Tag: Bartel Lab

MicroRNA helps prevent tumors

February 22, 2007

A microRNA directly regulates a gene implicated in human cancers.

Scientists discover new class of RNAs

January 10, 2007

Their uniform structure strongly indicates an important biological role.

Image of Arabidopsis thaliana seedlings

When RNA rules

May 5, 2006

A newly discovered class of molecules plays an astonishingly powerful role in biology.

MicroRNAs shape evolution of most genes

November 29, 2005

Researchers in the lab of Whitehead Institute Member David Bartel have found that a class of small RNAs called microRNAs influence the evolution of genes far more widely than previous research had indicated.

David Bartel honored by French academy

June 15, 2005

Whitehead Institute Member David Bartel is one of two scientists to receive the annual Louis-D. Prize from the Institut de France, an organization similar in many respects to the National Academy of Sciences in the United States.

David Bartel wins HHMI appointment

March 22, 2005

2005 is off to a good start for Whitehead Member David Bartel. In January, he and his colleagues published a landmark paper in the journal Cell. A week later he was honored with the National Academy of Science's prestigious Award in Molecular Biology. And in March, Bartel was appointed Investigator for the Howard Hughes Medical Institute (HHMI).

Image: National Academy of Sciences Award in Molecular Biology medal

David Bartel receives NAS Award in Molecular Biology

January 27, 2005

The U.S. National Academy of Sciences has recognized the work of Whitehead Member and MIT Professor of Biology David Bartel by presenting him the NAS Award in Molecular Biology. Each year a medal and a prize of $25,000 goes to a young scientist for a recent notable discovery in molecular biology.

One-third of human genome regulated by RNA

January 14, 2005

Researchers from Whitehead Institute for Biomedical Research and Massachusetts Institute of Technology have discovered that a kind of RNA molecule called microRNA regulates more than 5,300 human genes, or nearly one-third of the genome’s protein coding regions.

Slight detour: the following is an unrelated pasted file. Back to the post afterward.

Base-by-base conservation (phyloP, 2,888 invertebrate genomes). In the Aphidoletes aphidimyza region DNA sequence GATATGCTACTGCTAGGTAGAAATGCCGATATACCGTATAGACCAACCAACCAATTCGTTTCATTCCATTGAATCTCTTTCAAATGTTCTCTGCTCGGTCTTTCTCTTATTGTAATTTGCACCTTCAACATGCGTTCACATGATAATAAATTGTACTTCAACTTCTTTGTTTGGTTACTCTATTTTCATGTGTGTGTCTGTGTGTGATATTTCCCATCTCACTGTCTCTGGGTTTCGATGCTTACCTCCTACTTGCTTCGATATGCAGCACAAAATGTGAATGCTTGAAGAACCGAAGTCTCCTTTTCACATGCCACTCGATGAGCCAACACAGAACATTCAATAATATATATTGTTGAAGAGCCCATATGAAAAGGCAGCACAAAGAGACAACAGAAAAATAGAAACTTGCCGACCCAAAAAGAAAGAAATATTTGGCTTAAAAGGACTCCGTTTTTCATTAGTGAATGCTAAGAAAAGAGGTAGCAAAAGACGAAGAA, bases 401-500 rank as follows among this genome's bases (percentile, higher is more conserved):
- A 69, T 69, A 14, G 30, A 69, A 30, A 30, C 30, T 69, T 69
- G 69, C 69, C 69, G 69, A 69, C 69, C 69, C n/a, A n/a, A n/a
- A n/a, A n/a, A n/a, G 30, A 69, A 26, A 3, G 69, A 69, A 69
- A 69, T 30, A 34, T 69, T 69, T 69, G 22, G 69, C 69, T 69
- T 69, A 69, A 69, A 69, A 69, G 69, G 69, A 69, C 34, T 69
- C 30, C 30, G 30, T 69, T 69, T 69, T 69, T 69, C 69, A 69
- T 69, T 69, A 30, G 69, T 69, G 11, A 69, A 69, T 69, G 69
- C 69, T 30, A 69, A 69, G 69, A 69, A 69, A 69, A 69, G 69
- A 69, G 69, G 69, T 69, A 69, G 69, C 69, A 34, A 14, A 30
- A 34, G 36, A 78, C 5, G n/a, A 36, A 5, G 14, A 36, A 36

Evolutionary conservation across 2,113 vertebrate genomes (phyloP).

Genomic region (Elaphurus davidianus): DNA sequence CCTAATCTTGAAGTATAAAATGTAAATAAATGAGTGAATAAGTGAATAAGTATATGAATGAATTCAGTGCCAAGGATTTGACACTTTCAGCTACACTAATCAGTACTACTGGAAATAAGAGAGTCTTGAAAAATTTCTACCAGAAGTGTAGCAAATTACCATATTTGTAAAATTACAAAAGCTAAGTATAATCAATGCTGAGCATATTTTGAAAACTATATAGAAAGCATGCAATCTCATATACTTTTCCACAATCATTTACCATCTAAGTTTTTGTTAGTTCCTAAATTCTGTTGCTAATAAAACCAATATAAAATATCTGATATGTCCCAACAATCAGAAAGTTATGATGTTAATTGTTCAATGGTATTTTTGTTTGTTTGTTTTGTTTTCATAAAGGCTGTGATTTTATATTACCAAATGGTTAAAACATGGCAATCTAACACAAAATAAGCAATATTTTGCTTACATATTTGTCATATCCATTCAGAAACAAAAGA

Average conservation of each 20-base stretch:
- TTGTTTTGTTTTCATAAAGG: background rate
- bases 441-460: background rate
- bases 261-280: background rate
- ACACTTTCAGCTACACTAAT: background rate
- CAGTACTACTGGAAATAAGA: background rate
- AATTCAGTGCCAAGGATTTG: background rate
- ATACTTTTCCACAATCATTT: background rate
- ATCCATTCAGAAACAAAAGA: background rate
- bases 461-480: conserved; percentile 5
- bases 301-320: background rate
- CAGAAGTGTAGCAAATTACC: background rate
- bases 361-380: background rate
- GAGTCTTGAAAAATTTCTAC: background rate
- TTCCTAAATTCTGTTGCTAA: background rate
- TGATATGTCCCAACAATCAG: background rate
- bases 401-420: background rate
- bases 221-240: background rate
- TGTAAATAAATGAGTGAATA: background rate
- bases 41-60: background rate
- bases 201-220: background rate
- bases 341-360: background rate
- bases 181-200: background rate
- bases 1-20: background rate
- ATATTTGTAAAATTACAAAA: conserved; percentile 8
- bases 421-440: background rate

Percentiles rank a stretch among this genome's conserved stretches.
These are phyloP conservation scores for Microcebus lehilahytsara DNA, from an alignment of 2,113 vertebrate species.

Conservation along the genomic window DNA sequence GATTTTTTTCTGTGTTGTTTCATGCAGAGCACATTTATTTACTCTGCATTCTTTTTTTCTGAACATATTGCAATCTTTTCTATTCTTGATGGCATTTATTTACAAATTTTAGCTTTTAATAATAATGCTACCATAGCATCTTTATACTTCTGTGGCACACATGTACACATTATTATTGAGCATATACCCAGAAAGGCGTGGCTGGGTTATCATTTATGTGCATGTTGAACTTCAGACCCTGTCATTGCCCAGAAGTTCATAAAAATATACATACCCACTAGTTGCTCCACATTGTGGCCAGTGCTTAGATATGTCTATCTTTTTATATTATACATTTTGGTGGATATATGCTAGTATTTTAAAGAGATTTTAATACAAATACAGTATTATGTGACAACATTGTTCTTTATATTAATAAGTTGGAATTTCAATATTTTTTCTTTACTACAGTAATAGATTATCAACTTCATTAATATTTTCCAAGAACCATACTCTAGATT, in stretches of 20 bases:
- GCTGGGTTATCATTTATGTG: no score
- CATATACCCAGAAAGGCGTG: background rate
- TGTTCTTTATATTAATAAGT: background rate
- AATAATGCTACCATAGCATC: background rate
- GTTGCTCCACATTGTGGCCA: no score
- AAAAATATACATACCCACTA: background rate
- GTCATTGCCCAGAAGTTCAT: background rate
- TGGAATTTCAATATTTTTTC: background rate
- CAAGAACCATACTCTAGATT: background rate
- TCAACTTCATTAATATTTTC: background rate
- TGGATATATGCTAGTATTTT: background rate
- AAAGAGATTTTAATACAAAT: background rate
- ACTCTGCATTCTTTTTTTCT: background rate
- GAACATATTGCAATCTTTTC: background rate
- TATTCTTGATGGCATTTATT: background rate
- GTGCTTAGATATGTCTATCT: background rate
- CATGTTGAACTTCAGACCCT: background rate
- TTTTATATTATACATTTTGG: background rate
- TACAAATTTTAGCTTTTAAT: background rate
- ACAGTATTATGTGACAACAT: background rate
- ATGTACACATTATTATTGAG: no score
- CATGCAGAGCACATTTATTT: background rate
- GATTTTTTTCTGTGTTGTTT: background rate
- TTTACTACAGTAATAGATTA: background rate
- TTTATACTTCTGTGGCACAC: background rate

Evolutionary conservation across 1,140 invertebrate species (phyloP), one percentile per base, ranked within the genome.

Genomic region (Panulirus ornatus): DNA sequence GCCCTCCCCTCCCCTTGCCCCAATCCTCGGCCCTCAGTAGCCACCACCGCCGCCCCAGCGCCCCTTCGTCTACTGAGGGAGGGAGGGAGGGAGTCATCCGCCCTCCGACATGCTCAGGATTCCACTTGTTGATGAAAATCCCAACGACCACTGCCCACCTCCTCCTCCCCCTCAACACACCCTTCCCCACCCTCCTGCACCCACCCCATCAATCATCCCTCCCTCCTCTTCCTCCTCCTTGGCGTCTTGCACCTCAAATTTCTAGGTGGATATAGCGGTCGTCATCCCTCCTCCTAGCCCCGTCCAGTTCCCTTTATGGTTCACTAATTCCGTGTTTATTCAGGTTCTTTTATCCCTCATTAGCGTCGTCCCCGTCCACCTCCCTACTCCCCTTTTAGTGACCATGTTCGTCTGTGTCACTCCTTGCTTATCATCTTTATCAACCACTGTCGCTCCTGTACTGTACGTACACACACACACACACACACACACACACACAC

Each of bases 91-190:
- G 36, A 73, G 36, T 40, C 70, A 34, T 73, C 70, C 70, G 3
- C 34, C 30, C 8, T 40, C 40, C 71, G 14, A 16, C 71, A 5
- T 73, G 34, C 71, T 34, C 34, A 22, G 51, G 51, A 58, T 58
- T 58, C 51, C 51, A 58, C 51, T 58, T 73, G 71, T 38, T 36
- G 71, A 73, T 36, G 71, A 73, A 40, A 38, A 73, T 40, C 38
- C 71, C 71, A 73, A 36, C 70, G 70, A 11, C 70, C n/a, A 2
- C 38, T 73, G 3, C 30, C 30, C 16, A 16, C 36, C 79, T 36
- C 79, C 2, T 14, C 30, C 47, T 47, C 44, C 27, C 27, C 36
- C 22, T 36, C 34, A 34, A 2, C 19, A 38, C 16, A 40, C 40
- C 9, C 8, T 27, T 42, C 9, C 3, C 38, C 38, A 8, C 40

New study examines microRNA’s in plants and animals

May 19, 2004

As genes and proteins continue to take center stage in molecular biology, molecules called microRNAs are starting to make inroads. These microRNAs, which are unusually small when compared to other RNAs in the cell, have captured the attention of biologists with their capacity to regulate genes, an ability that one day may have therapeutic value.

New method identifies human microRNA targets

January 28, 2004

Research into the mechanics of microRNAs, tiny molecules that can selectively silence genes, has revealed a new mode of gene regulation that scientists believe has a broad impact on both plant and animal cells.

MicroRNAs Play a Role in Blood Formation, Study Finds

December 4, 2003

Scientists have been fascinated by miRNAs ever since the abundance of these tiny RNAs was discovered in 2001. Rather than code for proteins, miRNAs serve as regulators that turn protein-coding genes off. Now, new studies by scientists at Whitehead Institute for Biomedical Research are offering insight into the role miRNAs play in mammalian development.

Laboratory “Theme Park” Re-creates RNA World for Study

August 26, 2003

Rarely, if ever, are theme parks built around a biological theme – and never do such parks fit inside a test tube. Almost never. Scientist David Bartel is hard at work on what might seem an impossibility – a microscopic theme park whose motif, the origins of life, is of equal interest to both scientists and philosophers.

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